Star tenor Andrew Kennedy is accompanied by Southbank Sinfonia in this collection of arias by three unique Classical-era composers. This disc showcases some of the best in young British musical talent, with rising star tenor Andrew Kennedy and Southbank Sinfonia, conducted by Simon Over. Their programme explores three phases of the Classical era, with early arias from Gluck, later classical works by Mozart, and the beginnings of Romanticism with Berlioz. Andrew’s previous releases have been greeted with exceptionally good reviews from music magazines and national newspapers and we have every confidence his latest release will be as successful.
Wolfgang Amadeus Mozart, whose actual name is Joannes Chrysotomus Wolfgangus Theophilus Mozart, was a composer, pianist, violinist and conductor from the classical period, born in Salzburg. Mozart was a child prodigy. Already competent on keyboard and violin, he composed from the age of five and performed before European royalty. Along with Johann Sebastian Bach and Ludwig van Beethoven, Mozart is considered to be one of the most influential composers of all of music's history. Within the classical tradition, he was able to develop new musical concepts which left an everlasting impression on all the composers that came after him. Together with Joseph Haydn and Ludwig van Beethoven he is part of the First Viennese School. At 17, Mozart was engaged as a musician at the Salzburg court, but grew restless and traveled in search of a better position. From 1763 he traveled with his family through all of Europe for three years and from 1769 he traveled to Italy and France with his father Leopold after which he took residence in Paris. On July 3rd, 1778, his mother passed away and after a short stay in Munich with the Weber family, his father urged him to return to Salzburg, where he was once again hired by the Bishop. While visiting Vienna in 1781, he was dismissed from his Salzburg position. He chose to stay in the capital, where he achieved fame but little financial security. During his final years in Vienna, he composed many of his best-known symphonies, concertos, and operas, and portions of the Requiem, which was largely unfinished at the time of his death.
Hector Berlioz is perhaps the most romantic of the romantics. His continuously changing moods split the traditional symphony orchestra into countless divisions, and his idealistic longing faded the borders between symphony, opera and oratoria. No wonder that this revolutionary expression gained little appreciation in its own time. The public of that age had barely overcome Beethoven's innovations. Reciprocally, Berlioz resented the audience and its conventions of the prevailing concert practice. In one of his writings, Berlioz dreamed of a Utopian city called Euphonia, in which commerce was banned and the arts stood at the centre of civilisation. It wasn't until after his death that Berlioz gained the recognition he deserves. The most music lovers will know Berlioz from his Symphonie Fantastique, in which he portrayed several opium visions. With this out of control 'bad trip', he tried to win over the famous Shakespeare actress Harriet Smithson. Some other highlights of his career are his epic opera La Damnation de Faust, his symphony Roméo et Juliette, his Requiem and the opera Les Troyens.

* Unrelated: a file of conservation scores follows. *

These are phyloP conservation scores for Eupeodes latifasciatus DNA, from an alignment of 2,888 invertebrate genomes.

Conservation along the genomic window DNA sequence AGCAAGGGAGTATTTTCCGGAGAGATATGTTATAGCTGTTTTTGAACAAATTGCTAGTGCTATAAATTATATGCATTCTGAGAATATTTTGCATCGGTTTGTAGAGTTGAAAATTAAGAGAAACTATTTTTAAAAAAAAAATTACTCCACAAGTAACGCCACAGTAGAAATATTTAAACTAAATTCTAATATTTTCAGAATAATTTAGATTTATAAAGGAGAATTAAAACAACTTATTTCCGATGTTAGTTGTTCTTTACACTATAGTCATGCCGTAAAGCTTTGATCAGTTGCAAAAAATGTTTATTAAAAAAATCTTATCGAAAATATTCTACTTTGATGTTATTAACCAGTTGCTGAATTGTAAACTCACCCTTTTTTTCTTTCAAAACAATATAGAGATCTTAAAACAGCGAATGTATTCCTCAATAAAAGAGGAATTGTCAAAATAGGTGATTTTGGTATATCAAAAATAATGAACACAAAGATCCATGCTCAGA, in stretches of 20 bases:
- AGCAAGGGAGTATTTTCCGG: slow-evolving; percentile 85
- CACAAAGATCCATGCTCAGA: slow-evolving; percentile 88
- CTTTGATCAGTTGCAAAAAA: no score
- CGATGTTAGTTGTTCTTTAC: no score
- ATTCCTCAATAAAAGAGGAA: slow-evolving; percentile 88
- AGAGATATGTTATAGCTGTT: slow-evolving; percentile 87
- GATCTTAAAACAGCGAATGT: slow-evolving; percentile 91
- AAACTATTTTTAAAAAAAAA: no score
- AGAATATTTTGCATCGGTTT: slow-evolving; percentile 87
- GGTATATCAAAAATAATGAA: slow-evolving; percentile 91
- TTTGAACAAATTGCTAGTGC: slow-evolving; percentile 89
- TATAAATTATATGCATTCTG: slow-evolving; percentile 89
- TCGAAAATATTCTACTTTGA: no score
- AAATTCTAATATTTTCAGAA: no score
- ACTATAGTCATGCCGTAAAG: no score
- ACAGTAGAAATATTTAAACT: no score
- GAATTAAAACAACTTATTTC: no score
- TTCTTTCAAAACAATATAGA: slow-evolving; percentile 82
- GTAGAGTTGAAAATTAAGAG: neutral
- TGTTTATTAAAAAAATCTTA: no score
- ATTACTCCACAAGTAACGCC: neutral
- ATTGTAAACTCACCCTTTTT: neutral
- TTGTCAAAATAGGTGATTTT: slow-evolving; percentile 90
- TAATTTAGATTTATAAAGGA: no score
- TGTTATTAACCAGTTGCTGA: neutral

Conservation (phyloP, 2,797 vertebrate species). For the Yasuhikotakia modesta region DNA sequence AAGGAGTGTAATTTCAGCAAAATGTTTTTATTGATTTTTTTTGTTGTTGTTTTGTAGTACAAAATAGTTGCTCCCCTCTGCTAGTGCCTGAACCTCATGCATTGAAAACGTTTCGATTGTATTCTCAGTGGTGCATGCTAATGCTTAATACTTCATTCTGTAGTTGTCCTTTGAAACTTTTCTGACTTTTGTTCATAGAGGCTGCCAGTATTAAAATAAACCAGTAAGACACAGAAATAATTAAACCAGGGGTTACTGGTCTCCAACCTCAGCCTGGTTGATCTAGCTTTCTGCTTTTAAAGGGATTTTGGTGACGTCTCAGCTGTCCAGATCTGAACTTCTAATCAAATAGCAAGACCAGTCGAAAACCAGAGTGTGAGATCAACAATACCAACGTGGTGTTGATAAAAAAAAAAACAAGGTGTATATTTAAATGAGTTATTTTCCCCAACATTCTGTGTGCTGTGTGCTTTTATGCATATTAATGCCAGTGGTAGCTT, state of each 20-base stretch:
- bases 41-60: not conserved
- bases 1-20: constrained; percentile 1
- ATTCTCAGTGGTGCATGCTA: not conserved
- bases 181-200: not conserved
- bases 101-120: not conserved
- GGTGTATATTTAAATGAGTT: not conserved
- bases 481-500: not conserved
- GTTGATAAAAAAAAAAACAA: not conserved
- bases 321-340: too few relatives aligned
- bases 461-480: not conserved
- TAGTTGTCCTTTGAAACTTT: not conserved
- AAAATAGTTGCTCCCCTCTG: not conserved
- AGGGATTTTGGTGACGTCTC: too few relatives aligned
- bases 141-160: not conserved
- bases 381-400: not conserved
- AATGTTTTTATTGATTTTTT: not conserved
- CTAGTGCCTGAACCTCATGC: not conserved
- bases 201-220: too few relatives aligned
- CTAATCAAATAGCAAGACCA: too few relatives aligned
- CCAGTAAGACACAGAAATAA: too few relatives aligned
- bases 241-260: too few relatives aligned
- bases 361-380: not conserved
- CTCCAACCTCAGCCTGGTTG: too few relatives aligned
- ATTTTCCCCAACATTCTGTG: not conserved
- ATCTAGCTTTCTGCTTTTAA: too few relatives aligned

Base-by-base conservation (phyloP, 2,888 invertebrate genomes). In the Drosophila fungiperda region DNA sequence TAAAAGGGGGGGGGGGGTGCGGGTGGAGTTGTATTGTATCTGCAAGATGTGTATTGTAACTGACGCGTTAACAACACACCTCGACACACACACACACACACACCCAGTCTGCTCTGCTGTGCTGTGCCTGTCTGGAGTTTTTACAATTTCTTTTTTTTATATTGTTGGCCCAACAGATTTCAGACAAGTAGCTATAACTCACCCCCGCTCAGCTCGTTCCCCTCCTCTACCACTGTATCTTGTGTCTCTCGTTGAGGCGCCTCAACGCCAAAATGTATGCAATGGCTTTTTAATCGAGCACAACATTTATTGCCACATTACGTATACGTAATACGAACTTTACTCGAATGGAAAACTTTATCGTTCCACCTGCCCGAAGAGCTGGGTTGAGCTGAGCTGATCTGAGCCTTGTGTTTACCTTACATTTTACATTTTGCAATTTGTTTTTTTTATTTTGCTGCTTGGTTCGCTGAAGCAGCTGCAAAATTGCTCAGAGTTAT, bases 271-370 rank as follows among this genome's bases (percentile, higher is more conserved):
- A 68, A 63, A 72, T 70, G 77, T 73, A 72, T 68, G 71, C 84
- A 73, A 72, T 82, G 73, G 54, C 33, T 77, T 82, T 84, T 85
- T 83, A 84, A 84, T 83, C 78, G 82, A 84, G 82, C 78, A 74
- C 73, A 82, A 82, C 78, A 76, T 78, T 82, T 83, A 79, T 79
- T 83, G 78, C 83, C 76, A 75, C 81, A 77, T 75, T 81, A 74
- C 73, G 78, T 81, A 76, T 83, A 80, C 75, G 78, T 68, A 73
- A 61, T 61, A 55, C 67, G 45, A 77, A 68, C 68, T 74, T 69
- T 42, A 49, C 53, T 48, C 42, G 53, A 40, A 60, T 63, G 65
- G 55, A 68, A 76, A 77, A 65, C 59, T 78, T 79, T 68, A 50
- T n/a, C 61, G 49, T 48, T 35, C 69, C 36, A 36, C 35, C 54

Christopj Willibald Gluck was born in 1714 in Erasbach, Bavaria. At a young, he was already determined to become a professional musician, but his father, a forester, was against this. So much even that Gluck decided to run away from home to move to Prague. There, he immersed himself into the local music scene and advanced as a self-educated chamber musician to work for the nobility.
His first opera Artaserse (1741) was a major success, which allowed Gluck to travel throughout Europe to work as an independent musician and composer of Italian opera seria. He married to the daughter of a well-established salesman en settled in Vienna in 1752 where he foumd himself in a circle of poets, composers and choreographers led by Count Giacomo Durazzo.
During this period, Gluck started to focus on French opéra comique and ballet. He wrote the music for the revolutionary Don Juan and in 1762, he composed his Orfeo ed Euridice, the first of three operas in which he broke with the conventions of Italian opera seria: the music had to be in the service of the drama, and not of the vain singers. Finally, Gluck was able to give a new impulse to the French tragédie lyrique in Paris (with operas such as his Iphigénie and Tauride). Gluck died in 1787 in Vienna of a stroke. He wasn't a great revolutionary composer, but he surely influenced Mozart, and later even Berlioz and Wagner.